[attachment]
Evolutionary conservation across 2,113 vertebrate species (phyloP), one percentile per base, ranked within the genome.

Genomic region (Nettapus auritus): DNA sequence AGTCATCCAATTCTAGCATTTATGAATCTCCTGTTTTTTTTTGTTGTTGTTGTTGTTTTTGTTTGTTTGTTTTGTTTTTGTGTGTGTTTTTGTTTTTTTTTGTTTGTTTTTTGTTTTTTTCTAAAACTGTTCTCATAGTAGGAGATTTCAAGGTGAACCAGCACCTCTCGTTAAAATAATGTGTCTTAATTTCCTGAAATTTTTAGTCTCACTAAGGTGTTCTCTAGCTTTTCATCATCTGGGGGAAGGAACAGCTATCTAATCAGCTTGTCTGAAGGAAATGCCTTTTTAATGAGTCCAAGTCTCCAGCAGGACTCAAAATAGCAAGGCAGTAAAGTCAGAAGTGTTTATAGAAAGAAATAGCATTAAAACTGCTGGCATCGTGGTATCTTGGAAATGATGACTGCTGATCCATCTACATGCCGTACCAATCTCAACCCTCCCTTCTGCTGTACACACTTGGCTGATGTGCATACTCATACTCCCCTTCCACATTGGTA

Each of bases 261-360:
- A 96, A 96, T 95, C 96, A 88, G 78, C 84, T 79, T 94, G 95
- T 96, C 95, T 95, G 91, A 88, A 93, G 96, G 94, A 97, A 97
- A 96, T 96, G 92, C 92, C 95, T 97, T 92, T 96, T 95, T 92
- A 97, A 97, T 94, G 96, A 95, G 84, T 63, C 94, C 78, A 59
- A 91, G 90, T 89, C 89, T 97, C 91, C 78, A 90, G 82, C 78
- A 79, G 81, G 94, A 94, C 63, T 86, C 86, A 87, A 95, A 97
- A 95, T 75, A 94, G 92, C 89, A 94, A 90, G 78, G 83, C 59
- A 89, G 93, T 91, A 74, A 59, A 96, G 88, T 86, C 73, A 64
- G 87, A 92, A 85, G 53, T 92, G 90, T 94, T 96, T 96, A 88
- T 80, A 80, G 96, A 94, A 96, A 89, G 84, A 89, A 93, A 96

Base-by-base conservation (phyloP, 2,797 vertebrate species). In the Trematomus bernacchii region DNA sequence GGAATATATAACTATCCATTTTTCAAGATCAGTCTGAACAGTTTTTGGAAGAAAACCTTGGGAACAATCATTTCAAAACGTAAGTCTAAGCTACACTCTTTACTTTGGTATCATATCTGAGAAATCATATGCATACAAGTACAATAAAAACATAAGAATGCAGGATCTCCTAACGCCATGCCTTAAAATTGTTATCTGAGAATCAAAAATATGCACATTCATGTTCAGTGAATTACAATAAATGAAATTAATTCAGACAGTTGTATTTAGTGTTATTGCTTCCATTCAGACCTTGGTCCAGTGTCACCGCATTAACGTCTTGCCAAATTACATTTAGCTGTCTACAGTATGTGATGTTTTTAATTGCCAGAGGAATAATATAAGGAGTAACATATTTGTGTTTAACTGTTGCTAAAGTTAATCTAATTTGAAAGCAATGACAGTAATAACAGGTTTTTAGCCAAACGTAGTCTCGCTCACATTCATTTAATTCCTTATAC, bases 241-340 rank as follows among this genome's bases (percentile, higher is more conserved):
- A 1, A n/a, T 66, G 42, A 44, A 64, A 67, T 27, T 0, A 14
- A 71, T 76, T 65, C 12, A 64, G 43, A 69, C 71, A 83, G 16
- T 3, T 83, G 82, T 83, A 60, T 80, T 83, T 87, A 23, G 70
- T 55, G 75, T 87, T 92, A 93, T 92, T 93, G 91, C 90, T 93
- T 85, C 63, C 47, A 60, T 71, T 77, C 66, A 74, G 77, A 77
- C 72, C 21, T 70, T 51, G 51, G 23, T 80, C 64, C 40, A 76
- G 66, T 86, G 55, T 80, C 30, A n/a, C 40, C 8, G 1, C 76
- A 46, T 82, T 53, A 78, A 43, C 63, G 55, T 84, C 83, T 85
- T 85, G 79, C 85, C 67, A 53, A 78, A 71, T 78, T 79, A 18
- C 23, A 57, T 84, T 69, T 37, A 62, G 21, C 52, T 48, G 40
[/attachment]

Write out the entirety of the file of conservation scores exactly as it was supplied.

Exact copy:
Evolutionary conservation across 2,113 vertebrate species (phyloP), one percentile per base, ranked within the genome.

Genomic region (Nettapus auritus): DNA sequence AGTCATCCAATTCTAGCATTTATGAATCTCCTGTTTTTTTTTGTTGTTGTTGTTGTTTTTGTTTGTTTGTTTTGTTTTTGTGTGTGTTTTTGTTTTTTTTTGTTTGTTTTTTGTTTTTTTCTAAAACTGTTCTCATAGTAGGAGATTTCAAGGTGAACCAGCACCTCTCGTTAAAATAATGTGTCTTAATTTCCTGAAATTTTTAGTCTCACTAAGGTGTTCTCTAGCTTTTCATCATCTGGGGGAAGGAACAGCTATCTAATCAGCTTGTCTGAAGGAAATGCCTTTTTAATGAGTCCAAGTCTCCAGCAGGACTCAAAATAGCAAGGCAGTAAAGTCAGAAGTGTTTATAGAAAGAAATAGCATTAAAACTGCTGGCATCGTGGTATCTTGGAAATGATGACTGCTGATCCATCTACATGCCGTACCAATCTCAACCCTCCCTTCTGCTGTACACACTTGGCTGATGTGCATACTCATACTCCCCTTCCACATTGGTA

Each of bases 261-360:
- A 96, A 96, T 95, C 96, A 88, G 78, C 84, T 79, T 94, G 95
- T 96, C 95, T 95, G 91, A 88, A 93, G 96, G 94, A 97, A 97
- A 96, T 96, G 92, C 92, C 95, T 97, T 92, T 96, T 95, T 92
- A 97, A 97, T 94, G 96, A 95, G 84, T 63, C 94, C 78, A 59
- A 91, G 90, T 89, C 89, T 97, C 91, C 78, A 90, G 82, C 78
- A 79, G 81, G 94, A 94, C 63, T 86, C 86, A 87, A 95, A 97
- A 95, T 75, A 94, G 92, C 89, A 94, A 90, G 78, G 83, C 59
- A 89, G 93, T 91, A 74, A 59, A 96, G 88, T 86, C 73, A 64
- G 87, A 92, A 85, G 53, T 92, G 90, T 94, T 96, T 96, A 88
- T 80, A 80, G 96, A 94, A 96, A 89, G 84, A 89, A 93, A 96

Base-by-base conservation (phyloP, 2,797 vertebrate species). In the Trematomus bernacchii region DNA sequence GGAATATATAACTATCCATTTTTCAAGATCAGTCTGAACAGTTTTTGGAAGAAAACCTTGGGAACAATCATTTCAAAACGTAAGTCTAAGCTACACTCTTTACTTTGGTATCATATCTGAGAAATCATATGCATACAAGTACAATAAAAACATAAGAATGCAGGATCTCCTAACGCCATGCCTTAAAATTGTTATCTGAGAATCAAAAATATGCACATTCATGTTCAGTGAATTACAATAAATGAAATTAATTCAGACAGTTGTATTTAGTGTTATTGCTTCCATTCAGACCTTGGTCCAGTGTCACCGCATTAACGTCTTGCCAAATTACATTTAGCTGTCTACAGTATGTGATGTTTTTAATTGCCAGAGGAATAATATAAGGAGTAACATATTTGTGTTTAACTGTTGCTAAAGTTAATCTAATTTGAAAGCAATGACAGTAATAACAGGTTTTTAGCCAAACGTAGTCTCGCTCACATTCATTTAATTCCTTATAC, bases 241-340 rank as follows among this genome's bases (percentile, higher is more conserved):
- A 1, A n/a, T 66, G 42, A 44, A 64, A 67, T 27, T 0, A 14
- A 71, T 76, T 65, C 12, A 64, G 43, A 69, C 71, A 83, G 16
- T 3, T 83, G 82, T 83, A 60, T 80, T 83, T 87, A 23, G 70
- T 55, G 75, T 87, T 92, A 93, T 92, T 93, G 91, C 90, T 93
- T 85, C 63, C 47, A 60, T 71, T 77, C 66, A 74, G 77, A 77
- C 72, C 21, T 70, T 51, G 51, G 23, T 80, C 64, C 40, A 76
- G 66, T 86, G 55, T 80, C 30, A n/a, C 40, C 8, G 1, C 76
- A 46, T 82, T 53, A 78, A 43, C 63, G 55, T 84, C 83, T 85
- T 85, G 79, C 85, C 67, A 53, A 78, A 71, T 78, T 79, A 18
- C 23, A 57, T 84, T 69, T 37, A 62, G 21, C 52, T 48, G 40